Sam Hancock14 January 2022 11:00


MSP denies Tories split in two after Ross told PM to quit

Over to Scotland, where a Tory MSP has denied the Conservatives are now “two parties”, following Douglas Ross’ call for the PM to resign.

Craig Hoy also reacted to the latest allegations of Downing Street parties, saying that it was “very hard to understand” how anyone thought the behaviour was acceptable.

Mr Ross, leader of the Scottish Tories, called for Boris Johnson to quit on Wednesday, which led to Commons leader Jacob Rees-Mogg calling him “quite a lightweight figure”.

Speaking on BBC Radio’s Good Morning Scotland programme, it was put to My Hoy that the Conservatives sounded like “two different parties”. But, he responded: “We’re not two parties at all. There’s absolute unanimity that we believe in Scotland remaining in the UK.

“We want to take the fight to the SNP, we want to hold Nicola Sturgeon to account for her failures in office.”

Asked about Mr Rees-Mogg’s view of the Scottish Tory leader, Mr Hoy said: “Jacob Rees-Mogg is entitled to his view and it is no surprise to you that I disagree with him, [but] I think if you look across the cabinet, there was no support for what Jacob Rees-Mogg said.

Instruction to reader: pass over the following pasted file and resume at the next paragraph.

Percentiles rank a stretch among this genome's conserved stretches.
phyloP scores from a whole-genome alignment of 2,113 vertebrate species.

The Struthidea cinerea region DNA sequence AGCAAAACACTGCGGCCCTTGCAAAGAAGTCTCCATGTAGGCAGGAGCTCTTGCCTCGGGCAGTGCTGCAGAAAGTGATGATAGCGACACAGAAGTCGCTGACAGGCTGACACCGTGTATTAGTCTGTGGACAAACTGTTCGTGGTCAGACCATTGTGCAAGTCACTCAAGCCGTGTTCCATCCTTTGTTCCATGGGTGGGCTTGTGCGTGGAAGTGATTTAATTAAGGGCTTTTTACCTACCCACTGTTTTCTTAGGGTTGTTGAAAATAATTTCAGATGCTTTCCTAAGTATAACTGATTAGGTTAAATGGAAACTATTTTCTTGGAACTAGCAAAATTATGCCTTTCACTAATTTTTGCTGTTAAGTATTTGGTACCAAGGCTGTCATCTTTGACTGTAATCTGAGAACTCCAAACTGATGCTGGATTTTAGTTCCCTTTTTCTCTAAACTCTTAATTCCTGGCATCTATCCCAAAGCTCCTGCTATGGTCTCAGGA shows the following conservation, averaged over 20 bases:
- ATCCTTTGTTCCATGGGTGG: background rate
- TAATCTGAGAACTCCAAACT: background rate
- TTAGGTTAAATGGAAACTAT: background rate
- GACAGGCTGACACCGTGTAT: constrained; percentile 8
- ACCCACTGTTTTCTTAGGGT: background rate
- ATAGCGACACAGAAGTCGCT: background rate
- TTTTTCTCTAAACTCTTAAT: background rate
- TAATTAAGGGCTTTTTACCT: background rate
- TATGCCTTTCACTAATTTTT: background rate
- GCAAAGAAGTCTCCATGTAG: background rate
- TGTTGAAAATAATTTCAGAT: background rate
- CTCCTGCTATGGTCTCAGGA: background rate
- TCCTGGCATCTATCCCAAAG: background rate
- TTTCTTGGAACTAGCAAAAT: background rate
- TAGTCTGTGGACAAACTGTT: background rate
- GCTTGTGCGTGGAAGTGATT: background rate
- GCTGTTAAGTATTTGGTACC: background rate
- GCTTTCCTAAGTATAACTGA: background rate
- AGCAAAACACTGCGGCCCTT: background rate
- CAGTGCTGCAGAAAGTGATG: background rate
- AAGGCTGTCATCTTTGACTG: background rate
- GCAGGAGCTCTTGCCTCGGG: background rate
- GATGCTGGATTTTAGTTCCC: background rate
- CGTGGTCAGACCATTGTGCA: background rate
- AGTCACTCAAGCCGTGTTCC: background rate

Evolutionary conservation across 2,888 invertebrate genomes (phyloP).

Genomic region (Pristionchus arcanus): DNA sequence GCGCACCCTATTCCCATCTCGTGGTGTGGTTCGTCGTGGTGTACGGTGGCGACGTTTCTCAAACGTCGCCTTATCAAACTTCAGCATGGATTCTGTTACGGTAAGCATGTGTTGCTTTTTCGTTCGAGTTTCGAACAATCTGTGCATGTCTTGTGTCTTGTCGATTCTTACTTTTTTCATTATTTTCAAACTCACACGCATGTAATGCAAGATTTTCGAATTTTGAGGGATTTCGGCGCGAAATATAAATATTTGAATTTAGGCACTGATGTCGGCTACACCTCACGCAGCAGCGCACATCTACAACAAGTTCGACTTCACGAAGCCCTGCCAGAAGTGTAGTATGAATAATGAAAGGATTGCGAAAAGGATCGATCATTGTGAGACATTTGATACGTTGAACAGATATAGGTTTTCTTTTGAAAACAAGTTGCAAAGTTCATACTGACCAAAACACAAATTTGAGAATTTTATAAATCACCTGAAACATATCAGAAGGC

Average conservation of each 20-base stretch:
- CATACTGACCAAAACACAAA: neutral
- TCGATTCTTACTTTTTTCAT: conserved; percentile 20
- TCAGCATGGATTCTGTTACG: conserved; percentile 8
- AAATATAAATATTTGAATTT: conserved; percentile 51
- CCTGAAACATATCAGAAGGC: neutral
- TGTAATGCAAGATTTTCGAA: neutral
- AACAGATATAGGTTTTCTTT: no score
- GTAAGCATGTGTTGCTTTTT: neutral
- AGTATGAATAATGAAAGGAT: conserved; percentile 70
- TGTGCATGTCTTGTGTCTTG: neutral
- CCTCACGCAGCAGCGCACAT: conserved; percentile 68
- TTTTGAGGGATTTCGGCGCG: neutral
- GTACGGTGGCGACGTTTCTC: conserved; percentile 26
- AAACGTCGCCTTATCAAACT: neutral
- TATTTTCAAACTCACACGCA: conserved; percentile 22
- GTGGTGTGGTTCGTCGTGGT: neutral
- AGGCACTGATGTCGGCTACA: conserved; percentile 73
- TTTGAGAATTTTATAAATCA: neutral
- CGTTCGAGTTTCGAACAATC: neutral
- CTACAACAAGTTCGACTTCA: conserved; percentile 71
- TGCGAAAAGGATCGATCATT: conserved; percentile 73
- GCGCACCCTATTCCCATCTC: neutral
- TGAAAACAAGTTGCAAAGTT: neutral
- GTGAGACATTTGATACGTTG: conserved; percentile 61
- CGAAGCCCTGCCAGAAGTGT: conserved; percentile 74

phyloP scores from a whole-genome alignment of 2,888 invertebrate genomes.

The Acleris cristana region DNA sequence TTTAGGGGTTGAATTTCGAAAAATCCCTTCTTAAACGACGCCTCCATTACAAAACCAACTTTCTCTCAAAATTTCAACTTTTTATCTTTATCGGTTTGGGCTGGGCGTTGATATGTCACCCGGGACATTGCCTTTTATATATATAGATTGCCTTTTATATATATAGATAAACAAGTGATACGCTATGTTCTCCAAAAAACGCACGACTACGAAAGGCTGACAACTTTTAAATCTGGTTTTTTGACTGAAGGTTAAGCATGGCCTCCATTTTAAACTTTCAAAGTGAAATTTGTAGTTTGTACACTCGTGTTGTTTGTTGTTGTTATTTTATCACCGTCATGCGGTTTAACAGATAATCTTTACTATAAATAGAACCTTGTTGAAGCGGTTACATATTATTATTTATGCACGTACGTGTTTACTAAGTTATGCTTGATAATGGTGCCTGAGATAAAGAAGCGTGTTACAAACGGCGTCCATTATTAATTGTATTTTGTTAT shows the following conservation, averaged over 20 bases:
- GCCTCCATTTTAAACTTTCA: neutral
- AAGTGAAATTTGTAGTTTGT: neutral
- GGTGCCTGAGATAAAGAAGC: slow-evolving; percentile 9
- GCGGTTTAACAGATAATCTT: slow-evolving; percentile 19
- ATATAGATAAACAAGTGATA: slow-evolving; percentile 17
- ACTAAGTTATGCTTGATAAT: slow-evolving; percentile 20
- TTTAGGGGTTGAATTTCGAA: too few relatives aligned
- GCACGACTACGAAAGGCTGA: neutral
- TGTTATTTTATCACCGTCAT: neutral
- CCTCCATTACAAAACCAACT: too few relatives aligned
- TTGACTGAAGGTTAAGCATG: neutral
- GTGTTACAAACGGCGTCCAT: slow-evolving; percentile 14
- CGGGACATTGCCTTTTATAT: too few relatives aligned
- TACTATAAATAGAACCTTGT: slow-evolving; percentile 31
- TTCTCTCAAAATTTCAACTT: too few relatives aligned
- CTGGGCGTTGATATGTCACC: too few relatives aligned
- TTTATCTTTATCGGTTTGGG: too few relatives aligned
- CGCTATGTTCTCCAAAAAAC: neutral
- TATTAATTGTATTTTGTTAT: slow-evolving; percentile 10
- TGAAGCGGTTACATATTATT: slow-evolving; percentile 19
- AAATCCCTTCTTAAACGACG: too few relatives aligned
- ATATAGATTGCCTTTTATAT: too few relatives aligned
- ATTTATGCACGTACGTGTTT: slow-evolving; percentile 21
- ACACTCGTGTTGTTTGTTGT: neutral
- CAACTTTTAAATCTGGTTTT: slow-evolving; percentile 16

In fact, he added, “many MPs and also members of the cabinet, including [Scottish secretary] Alister Jack, disagreed with him”.

Hoy has been MSP for the South Scotland region since May 202


Sam Hancock14 January 2022 10:50


Ministers warned not to leak details of partygate inquiry to media

Back to the reports of No 10 parties. Commons speaker Sir Lindsay Hoyle has warned the government it would be “entirely inappropriate” for any details of the inquiry into alleged Whitehall and Downing Street parties to be leaked.

He said this morning it would “be discourteous to the House for any findings of the inquiry to be released to the media before being announced to” MPs in the chamber first.

“I cannot be clearer on this matter and expect the government to announce the findings of the inquiry to this House first, and I will treat any failure to do so as a gross discourtesy to this House,” Sir Lindsay told those in the Commons.